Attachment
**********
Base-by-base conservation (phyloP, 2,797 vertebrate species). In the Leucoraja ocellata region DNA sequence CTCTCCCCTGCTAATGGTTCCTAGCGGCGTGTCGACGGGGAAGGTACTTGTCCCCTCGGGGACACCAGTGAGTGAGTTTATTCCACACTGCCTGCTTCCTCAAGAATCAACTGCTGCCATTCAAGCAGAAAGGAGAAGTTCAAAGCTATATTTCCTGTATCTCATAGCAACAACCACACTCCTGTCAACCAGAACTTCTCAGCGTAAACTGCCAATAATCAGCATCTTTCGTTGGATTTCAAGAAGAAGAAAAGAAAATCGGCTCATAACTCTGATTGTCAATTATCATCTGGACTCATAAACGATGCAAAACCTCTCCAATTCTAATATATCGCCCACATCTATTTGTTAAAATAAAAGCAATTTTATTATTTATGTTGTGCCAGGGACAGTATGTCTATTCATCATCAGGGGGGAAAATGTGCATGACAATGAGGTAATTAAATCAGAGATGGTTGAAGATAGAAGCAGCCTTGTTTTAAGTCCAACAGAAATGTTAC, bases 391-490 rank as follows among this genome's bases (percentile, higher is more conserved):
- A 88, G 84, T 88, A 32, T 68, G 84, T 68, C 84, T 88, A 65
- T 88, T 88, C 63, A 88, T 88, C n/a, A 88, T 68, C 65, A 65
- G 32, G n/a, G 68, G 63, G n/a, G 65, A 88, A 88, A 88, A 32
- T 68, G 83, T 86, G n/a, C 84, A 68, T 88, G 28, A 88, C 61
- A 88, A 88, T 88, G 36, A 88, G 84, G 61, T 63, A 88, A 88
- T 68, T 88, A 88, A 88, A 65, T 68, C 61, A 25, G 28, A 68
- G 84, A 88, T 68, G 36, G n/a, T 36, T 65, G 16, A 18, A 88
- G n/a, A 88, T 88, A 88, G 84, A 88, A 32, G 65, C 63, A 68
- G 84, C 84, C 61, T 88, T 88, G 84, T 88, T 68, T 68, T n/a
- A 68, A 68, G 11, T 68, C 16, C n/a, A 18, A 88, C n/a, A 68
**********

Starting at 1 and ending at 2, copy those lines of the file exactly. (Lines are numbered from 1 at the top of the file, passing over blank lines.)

Base-by-base conservation (phyloP, 2,797 vertebrate species). In the Leucoraja ocellata region DNA sequence CTCTCCCCTGCTAATGGTTCCTAGCGGCGTGTCGACGGGGAAGGTACTTGTCCCCTCGGGGACACCAGTGAGTGAGTTTATTCCACACTGCCTGCTTCCTCAAGAATCAACTGCTGCCATTCAAGCAGAAAGGAGAAGTTCAAAGCTATATTTCCTGTATCTCATAGCAACAACCACACTCCTGTCAACCAGAACTTCTCAGCGTAAACTGCCAATAATCAGCATCTTTCGTTGGATTTCAAGAAGAAGAAAAGAAAATCGGCTCATAACTCTGATTGTCAATTATCATCTGGACTCATAAACGATGCAAAACCTCTCCAATTCTAATATATCGCCCACATCTATTTGTTAAAATAAAAGCAATTTTATTATTTATGTTGTGCCAGGGACAGTATGTCTATTCATCATCAGGGGGGAAAATGTGCATGACAATGAGGTAATTAAATCAGAGATGGTTGAAGATAGAAGCAGCCTTGTTTTAAGTCCAACAGAAATGTTAC, bases 391-490 rank as follows among this genome's bases (percentile, higher is more conserved):
- A 88, G 84, T 88, A 32, T 68, G 84, T 68, C 84, T 88, A 65